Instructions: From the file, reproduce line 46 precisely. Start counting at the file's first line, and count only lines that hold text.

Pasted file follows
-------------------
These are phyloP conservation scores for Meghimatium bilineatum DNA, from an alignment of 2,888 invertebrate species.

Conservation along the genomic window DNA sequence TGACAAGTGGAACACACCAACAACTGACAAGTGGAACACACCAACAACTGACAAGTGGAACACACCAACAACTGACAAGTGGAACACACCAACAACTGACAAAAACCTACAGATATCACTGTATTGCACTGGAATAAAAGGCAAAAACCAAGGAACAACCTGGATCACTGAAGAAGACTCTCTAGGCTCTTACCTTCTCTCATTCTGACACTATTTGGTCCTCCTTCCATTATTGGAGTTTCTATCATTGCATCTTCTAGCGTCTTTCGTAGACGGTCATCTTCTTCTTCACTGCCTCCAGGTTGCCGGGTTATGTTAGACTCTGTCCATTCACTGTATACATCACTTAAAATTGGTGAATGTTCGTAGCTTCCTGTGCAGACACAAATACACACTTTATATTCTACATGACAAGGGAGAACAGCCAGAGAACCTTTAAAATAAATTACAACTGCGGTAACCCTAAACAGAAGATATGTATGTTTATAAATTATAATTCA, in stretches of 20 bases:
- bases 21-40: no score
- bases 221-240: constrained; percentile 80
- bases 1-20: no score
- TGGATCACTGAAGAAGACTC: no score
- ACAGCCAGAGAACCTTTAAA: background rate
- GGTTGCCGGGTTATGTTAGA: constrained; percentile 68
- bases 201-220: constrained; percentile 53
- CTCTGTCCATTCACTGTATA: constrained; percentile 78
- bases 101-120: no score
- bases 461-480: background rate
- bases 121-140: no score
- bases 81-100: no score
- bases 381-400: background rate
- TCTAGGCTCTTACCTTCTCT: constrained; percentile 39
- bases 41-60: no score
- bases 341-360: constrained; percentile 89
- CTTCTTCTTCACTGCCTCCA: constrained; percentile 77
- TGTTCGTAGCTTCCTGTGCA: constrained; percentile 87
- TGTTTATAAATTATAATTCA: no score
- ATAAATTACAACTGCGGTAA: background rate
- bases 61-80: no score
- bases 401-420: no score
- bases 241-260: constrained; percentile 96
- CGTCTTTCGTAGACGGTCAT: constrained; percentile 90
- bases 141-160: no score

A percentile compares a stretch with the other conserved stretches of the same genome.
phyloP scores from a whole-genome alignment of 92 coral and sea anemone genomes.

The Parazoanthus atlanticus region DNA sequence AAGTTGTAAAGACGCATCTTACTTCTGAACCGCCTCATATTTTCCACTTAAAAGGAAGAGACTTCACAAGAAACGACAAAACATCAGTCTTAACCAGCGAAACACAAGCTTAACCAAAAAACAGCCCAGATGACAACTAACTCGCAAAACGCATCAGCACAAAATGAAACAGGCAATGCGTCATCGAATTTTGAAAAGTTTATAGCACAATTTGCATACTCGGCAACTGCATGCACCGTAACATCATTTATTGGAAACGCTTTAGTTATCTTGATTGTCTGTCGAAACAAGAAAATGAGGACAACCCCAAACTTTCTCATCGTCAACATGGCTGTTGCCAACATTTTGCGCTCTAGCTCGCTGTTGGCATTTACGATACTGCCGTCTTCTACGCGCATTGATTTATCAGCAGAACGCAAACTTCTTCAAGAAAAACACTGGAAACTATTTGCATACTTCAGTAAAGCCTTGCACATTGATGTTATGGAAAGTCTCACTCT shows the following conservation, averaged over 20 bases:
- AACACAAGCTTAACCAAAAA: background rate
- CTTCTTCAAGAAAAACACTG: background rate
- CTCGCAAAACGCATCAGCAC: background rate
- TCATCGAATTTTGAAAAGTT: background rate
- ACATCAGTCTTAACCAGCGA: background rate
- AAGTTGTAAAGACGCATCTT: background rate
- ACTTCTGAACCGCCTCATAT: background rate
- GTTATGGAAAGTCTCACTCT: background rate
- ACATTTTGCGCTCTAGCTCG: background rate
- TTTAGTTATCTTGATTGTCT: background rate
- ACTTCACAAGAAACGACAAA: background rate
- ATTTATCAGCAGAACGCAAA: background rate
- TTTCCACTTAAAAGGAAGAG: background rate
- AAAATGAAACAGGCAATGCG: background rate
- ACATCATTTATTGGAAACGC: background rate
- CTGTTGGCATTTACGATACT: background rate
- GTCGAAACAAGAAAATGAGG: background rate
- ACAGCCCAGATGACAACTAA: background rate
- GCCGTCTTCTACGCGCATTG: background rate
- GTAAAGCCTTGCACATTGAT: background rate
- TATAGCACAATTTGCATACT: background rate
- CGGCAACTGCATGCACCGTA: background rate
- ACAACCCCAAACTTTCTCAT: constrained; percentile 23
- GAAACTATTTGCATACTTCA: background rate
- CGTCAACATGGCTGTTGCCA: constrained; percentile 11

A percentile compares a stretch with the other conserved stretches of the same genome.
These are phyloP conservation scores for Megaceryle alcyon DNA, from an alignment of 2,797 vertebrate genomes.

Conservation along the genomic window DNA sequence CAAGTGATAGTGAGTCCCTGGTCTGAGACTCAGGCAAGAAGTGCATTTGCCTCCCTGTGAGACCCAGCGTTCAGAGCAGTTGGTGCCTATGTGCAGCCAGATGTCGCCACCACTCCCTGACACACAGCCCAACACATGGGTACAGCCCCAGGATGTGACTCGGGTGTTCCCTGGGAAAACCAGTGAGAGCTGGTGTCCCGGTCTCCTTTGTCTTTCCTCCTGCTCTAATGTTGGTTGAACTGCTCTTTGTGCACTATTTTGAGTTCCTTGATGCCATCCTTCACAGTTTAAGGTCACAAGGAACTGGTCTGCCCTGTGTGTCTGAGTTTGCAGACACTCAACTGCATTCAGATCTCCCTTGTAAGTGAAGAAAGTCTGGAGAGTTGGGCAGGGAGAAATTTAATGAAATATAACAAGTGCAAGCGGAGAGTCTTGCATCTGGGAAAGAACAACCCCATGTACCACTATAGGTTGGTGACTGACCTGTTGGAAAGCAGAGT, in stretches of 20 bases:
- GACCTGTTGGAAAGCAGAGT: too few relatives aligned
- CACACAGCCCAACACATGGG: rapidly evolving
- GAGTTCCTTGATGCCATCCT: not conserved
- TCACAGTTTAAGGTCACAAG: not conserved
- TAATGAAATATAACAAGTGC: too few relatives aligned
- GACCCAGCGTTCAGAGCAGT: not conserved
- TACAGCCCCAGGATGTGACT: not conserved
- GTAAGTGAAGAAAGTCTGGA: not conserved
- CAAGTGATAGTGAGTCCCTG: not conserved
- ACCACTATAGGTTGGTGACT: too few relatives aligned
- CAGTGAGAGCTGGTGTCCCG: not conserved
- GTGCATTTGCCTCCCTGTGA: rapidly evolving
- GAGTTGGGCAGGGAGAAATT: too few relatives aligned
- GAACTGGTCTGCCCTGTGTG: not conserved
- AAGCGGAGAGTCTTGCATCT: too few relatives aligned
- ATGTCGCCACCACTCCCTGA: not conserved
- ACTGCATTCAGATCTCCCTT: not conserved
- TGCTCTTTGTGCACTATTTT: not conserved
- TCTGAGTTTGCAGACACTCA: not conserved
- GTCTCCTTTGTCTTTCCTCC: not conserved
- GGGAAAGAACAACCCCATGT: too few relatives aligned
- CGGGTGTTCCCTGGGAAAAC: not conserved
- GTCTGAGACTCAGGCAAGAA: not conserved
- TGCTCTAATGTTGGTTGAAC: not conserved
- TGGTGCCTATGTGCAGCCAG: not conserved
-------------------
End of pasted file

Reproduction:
- CTGTTGGCATTTACGATACT: background rate